Agents of Change: Model Partnerships with Academia
author: Ernest J. Moniz, Department of Physics, Massachusetts Institute of Technology, MIT
author: Theodore Smith, The Kendall Foundation
author: Elizabeth Kolbert, The New Yorker
moderator: Joanne Kauffman, Massachusetts Institute of Technology, MIT
published: March 25, 2013, recorded: January 2008, views: 2601
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This panel offers some evidence that sustained alliances between academia and other organizations may help us more effectively address climate change issues.
In Sweden, Lennart Billfalk says, universities have historically cooperated with industry. In the 1980s, when interest in electrical engineering was waning, Billfalk’s Vattenfall power company financed new labs and committed to extra teaching resources, spawning a whole new generation of electrical engineers attuned to key energy issues. In the 90s, the government and industry financed joint research centers, which are helping Sweden fulfill its commitment to reduce CO2 emissions 50% by 2030, and 80% by 2050. R&D from these collaborations has led to carbon capture and storage projects, and several CO2 free pilot power plants in Europe.
Ernest Moniz pegs several factors integral to the success of academic-industrial collaborations, including a long-term commitment from both sides --“think about programs, not projects”; the alignment of these programs with the corporation’s strategic plan; and a joint steering mechanism. MIT tries to apply these principles to its Energy Initiative, bringing multidisciplinary teams from across campus to focus on research, education, campus energy management and public outreach (as an “honest broker” on climate change and energy issues). Moniz describes some flagship programs around coal conversion and carbon capture with MIT’s key industry research partners, as well as a seed grant program funding bold ideas from across the campus; and fellowships encouraging students to direct their talent toward the energy innovation field.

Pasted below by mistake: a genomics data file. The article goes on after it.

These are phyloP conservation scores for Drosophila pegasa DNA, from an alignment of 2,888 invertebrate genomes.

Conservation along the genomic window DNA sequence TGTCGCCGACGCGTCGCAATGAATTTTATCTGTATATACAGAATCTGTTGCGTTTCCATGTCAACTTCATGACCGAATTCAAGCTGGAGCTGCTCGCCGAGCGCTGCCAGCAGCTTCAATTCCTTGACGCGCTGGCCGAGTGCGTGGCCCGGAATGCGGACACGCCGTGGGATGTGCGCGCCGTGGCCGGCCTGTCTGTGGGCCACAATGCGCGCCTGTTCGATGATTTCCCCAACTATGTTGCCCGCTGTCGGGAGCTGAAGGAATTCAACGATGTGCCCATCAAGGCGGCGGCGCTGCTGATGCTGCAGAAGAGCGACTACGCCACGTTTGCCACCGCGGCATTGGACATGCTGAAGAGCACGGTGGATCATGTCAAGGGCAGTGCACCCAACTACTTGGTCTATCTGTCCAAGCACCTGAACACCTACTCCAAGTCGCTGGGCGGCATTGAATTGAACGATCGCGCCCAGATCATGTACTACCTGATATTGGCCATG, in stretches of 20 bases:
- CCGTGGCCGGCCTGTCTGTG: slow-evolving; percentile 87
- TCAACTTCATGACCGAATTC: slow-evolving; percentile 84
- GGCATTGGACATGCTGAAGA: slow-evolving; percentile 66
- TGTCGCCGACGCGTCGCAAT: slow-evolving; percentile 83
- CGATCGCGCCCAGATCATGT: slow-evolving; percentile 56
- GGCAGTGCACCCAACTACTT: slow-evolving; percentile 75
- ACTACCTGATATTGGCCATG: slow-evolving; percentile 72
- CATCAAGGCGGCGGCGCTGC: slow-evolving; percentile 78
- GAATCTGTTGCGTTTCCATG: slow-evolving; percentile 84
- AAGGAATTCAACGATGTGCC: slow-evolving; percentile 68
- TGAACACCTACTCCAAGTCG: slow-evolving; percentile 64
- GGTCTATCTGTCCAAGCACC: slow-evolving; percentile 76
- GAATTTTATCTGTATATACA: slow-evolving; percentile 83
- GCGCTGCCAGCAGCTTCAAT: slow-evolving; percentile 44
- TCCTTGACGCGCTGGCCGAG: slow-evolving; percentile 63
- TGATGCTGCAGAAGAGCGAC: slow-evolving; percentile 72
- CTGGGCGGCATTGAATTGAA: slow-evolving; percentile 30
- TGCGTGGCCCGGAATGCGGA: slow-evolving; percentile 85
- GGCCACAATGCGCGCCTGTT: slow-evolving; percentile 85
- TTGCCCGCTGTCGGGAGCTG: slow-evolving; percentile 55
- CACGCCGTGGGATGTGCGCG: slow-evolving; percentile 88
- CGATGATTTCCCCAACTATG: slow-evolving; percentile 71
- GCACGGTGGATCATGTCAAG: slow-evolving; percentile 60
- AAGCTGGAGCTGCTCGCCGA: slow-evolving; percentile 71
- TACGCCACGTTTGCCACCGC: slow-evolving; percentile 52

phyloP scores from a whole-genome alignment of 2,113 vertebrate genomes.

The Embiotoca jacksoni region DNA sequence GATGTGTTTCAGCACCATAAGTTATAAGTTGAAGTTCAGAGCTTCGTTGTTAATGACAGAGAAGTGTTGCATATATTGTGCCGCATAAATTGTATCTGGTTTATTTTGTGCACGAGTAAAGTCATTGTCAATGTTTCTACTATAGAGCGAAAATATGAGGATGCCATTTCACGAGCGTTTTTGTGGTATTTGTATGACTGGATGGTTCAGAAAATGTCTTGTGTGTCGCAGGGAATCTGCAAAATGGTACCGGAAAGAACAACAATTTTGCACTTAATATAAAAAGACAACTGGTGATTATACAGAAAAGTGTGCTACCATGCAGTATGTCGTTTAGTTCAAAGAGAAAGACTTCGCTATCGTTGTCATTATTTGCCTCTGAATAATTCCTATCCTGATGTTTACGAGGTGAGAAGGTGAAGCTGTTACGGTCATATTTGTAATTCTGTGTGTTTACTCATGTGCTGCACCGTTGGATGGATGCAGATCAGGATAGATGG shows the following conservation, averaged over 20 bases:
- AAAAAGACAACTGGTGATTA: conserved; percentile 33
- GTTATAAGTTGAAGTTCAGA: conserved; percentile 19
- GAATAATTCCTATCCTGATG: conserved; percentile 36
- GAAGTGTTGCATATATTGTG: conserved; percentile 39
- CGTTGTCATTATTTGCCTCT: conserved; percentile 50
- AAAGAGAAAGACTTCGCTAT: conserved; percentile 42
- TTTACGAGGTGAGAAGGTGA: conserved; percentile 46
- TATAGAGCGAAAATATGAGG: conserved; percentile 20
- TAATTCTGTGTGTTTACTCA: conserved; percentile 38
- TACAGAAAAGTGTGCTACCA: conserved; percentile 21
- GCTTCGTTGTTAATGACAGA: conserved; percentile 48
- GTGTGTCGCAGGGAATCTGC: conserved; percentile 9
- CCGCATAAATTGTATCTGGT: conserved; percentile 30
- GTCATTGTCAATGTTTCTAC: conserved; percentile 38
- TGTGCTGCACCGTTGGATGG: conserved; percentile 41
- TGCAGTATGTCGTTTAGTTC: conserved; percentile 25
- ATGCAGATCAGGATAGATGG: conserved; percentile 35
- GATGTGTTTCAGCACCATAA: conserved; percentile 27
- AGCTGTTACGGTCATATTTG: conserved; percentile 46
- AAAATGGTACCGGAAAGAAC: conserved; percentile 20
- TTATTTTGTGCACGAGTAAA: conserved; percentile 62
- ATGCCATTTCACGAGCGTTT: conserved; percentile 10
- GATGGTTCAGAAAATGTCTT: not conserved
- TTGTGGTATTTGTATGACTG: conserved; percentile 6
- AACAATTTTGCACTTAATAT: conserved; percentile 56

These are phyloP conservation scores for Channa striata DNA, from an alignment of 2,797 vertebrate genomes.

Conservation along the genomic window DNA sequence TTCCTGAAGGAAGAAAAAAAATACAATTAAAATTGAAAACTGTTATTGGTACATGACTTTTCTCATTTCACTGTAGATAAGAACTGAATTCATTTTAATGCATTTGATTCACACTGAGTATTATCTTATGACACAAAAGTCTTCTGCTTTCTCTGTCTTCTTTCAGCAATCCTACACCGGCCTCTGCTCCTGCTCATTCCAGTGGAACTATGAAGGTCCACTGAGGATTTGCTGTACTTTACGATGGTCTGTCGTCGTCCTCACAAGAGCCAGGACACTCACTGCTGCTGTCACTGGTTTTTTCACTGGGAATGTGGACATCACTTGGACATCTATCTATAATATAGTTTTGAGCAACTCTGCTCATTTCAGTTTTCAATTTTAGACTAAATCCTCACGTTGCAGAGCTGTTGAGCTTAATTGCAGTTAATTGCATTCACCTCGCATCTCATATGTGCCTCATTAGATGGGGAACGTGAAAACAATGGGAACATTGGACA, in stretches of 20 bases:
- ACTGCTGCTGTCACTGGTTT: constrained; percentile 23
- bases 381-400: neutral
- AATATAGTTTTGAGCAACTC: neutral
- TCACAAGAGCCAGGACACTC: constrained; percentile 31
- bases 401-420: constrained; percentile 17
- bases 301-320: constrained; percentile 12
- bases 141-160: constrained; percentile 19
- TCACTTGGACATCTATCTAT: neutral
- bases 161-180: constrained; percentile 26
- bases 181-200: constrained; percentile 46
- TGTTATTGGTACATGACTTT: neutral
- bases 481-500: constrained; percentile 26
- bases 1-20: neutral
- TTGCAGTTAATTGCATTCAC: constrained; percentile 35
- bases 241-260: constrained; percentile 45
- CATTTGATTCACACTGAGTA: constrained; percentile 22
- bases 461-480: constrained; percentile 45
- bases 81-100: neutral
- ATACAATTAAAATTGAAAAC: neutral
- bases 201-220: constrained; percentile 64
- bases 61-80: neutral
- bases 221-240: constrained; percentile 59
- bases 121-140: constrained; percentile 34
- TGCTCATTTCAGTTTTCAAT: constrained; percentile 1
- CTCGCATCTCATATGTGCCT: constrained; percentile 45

The world’s best endowed foundations are “missing from important fields” such as physics and the biosciences, and few have turned their attention to climate change, says Theodore Smith. And while academia has focused on the science and technology of climate change, it has not cultivated “a civic voice” to speak on these issues in the broader public discourse. Smith regrets this neglect, because there’s a “yearning from those of us outside the academy to hear voices speaking in clear English.” Smith’s Henry Kendall Foundation seeks to promote greater communication between academia and the world at large. It also hopes to spark transformative change in Cambridge, by supporting a massive reduction in energy consumption that requires Harvard and MIT to play central roles.
Elizabeth Kolbert acknowledges “the pretty colossal failure over the last decade of communication on the issues of climate change and sustainability,” and says there’s plenty of blame to go around. Journalists hate complicated issues, and sustained the climate change “debate” long after it ceased to be a scientific argument. Scientists generated long, technical reports while maintaining neutrality and avoiding a policy agenda. The level of ignorance in Washington is staggering, says Kolbert, and the public simply tunes out when the story is climate change. Kolbert insists “we must challenge ourselves” as academicians and journalists. She suggests that MIT put a lot of effort into making its own campus a model for sustainability, a “bold step” that might garner public interest.
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